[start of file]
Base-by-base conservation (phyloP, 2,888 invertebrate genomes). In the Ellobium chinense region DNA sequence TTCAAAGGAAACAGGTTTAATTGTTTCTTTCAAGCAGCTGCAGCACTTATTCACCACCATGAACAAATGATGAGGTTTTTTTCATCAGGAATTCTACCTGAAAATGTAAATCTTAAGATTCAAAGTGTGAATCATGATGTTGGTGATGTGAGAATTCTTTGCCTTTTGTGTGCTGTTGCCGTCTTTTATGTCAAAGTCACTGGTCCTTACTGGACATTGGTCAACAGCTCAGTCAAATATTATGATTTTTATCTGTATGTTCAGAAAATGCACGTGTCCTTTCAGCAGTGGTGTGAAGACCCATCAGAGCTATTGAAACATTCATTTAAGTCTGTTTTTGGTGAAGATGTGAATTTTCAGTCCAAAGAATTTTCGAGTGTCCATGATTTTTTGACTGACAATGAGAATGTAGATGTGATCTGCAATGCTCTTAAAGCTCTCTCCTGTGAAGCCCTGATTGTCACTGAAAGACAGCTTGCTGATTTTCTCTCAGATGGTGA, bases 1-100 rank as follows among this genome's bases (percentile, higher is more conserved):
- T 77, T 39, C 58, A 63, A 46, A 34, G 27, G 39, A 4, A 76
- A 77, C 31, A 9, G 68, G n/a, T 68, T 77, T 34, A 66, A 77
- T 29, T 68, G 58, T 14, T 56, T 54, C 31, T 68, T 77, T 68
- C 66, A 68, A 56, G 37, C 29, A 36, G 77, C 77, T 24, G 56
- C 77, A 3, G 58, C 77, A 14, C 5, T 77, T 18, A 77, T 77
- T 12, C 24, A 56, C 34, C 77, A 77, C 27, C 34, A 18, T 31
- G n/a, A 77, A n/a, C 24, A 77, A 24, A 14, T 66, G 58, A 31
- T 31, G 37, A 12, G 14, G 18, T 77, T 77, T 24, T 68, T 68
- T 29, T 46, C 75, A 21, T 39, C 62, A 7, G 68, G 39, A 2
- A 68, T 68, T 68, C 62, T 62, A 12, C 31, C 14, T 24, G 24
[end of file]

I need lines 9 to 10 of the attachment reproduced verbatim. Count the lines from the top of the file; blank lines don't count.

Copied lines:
- T 31, G 37, A 12, G 14, G 18, T 77, T 77, T 24, T 68, T 68
- T 29, T 46, C 75, A 21, T 39, C 62, A 7, G 68, G 39, A 2